A lot of our readers who switched from Android to iPhone didn't come from outdated Samsung phone but from the most updatable phone Google has to offer — the Nexus.
When I recently asked why people dumped their Android phones for iPhones, that's what came up again and again. And it was a big surprise. I expected people would switch from Samsung now that Apple has bigger and better screens, or from Motorola to get features like Touch ID and Apple Pay, or from LG because of easy access to Apple Stores and AppleCare, or from HTC because of the quality and coherence of the software. Nexus converts, I assumed, would be few and far between, because to own one you've got to really want it. You'e got to be a high-order Android enthusiast. So, why did Nexus owners make the switch?
Unlike most Android phones, Nexus phones get updates straight from Google, at least for a couple of generations. They also get to keep Google's native Android experience rather than having it paved over by vendors eager to differentiate, even if it comes at the expense of consistency and usability. That made the better camera or privacy-first business model the obvious reason. The iPhone has the best everyday camera in the industry and Nexus cameras, for a variety of reasons, have always been lackluster at best. I've owned three generations of Nexus, from the One to the 5, and while the first was fine for its time, mostly they've been whatever the opposite is of state of the art.
The iSight camera was certainly the reason reader vnagia made the switch:
I came from four consecutive Nexuses to the iPhone 6, but my heart hasn't come from Android to iOS. Rather, I came from the universally craptastic cameras and lofty promises of Google and Android OEMs to a camera that is fast, reasonably good quality and performs well under every circumstance.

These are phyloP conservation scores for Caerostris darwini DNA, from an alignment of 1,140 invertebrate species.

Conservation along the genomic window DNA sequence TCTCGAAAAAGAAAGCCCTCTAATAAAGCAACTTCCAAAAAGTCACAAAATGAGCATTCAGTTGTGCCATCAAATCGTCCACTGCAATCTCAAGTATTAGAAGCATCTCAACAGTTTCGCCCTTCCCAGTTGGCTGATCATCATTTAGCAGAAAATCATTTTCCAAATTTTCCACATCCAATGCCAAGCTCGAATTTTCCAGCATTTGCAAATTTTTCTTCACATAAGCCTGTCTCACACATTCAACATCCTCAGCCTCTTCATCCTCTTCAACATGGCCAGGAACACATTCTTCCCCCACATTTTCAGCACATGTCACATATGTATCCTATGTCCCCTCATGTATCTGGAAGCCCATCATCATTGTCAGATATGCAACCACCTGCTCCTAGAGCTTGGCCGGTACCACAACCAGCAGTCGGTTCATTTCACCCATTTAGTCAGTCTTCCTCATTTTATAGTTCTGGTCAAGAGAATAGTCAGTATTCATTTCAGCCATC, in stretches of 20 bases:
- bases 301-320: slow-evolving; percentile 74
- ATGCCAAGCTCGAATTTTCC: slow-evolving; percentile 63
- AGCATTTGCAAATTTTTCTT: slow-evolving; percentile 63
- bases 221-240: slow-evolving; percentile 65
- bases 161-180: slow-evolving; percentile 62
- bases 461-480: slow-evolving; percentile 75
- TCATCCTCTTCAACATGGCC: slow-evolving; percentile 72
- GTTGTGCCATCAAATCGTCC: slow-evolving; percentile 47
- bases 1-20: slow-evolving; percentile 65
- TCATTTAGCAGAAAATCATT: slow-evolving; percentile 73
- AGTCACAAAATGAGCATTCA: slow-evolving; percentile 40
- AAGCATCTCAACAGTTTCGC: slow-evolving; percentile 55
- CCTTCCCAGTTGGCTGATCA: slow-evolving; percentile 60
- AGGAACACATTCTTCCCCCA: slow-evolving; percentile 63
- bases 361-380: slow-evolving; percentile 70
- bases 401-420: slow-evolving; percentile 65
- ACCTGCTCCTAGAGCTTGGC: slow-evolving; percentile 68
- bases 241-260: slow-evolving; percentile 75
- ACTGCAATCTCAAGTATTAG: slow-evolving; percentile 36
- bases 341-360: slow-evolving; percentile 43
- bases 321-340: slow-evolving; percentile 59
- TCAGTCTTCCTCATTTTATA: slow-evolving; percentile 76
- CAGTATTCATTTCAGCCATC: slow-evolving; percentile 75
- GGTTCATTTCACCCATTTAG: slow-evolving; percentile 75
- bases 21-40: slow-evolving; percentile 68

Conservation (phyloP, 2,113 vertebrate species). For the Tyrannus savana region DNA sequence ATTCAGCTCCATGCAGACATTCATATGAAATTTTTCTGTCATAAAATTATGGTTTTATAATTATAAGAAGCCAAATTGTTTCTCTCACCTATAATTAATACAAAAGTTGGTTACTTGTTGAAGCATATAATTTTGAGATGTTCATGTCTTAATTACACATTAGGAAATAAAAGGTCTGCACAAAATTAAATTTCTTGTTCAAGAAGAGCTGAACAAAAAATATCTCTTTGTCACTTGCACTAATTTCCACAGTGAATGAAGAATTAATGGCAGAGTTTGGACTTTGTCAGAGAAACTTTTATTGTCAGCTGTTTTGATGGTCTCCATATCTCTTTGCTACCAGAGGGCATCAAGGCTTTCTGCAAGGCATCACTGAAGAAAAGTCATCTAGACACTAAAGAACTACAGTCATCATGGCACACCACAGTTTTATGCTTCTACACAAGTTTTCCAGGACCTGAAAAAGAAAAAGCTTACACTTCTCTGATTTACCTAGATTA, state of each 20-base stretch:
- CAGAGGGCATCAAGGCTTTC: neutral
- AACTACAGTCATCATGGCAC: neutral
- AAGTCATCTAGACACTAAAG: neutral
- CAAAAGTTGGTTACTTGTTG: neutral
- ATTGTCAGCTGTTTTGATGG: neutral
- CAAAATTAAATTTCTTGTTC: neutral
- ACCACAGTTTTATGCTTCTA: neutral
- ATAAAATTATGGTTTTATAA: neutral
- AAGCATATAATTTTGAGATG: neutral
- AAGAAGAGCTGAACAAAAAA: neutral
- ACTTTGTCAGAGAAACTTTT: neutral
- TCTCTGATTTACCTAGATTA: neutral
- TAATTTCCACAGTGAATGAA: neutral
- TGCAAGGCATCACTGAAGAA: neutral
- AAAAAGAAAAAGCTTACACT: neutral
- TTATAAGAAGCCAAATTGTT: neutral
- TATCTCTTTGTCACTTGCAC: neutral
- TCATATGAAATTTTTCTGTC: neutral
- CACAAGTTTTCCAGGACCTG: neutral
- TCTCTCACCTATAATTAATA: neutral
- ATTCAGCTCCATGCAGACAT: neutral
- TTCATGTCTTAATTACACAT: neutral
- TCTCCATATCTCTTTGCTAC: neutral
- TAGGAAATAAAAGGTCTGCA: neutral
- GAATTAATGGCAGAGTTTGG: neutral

Reader rmejiaborja felt much the same:
Long time Android user, I ditched a Nexus 5 for a Nexus 6, then I thought let's give iPhone 6 a chance and I love the experience. Even though I feel like I used to do things more quickly on an Android phone the iPhone has huge advantages for instance #1 Camera, every single shot looks great, stand by time is awesome
As did reader duncanator:
After using Android for a few years with a Galaxy S2,3,4 and Nexus 5, I switched back by getting an iPhone 6 Plus. The main reason I went back was the camera. No matter how nice my android based phones were, their cameras just stunk.
I came from a Nexus 5 to an iPhone 6. I've previously had an iPhone 4s. A combination of things brought me back. The size was a little bit of factor. I quickly became accustomed to the size of the N5; 4.8-5 inches is pretty much ideal for me (I think the iPhone 6 Plus is unwieldy - for now), but it was iOS 8 that clinched it. I was impressed with iOS 8 on my iPad mini 2 and owning the iPhone 6 would bring me back to being on iOS/OS X only again.
I switched from a Nexus 5 to a iPhone 6 just a week ago. So far I am glad I made the change. The primary motivations for me were the hardware quality, better camera and my dislike of the bright Android 5.0 Lollipop colors.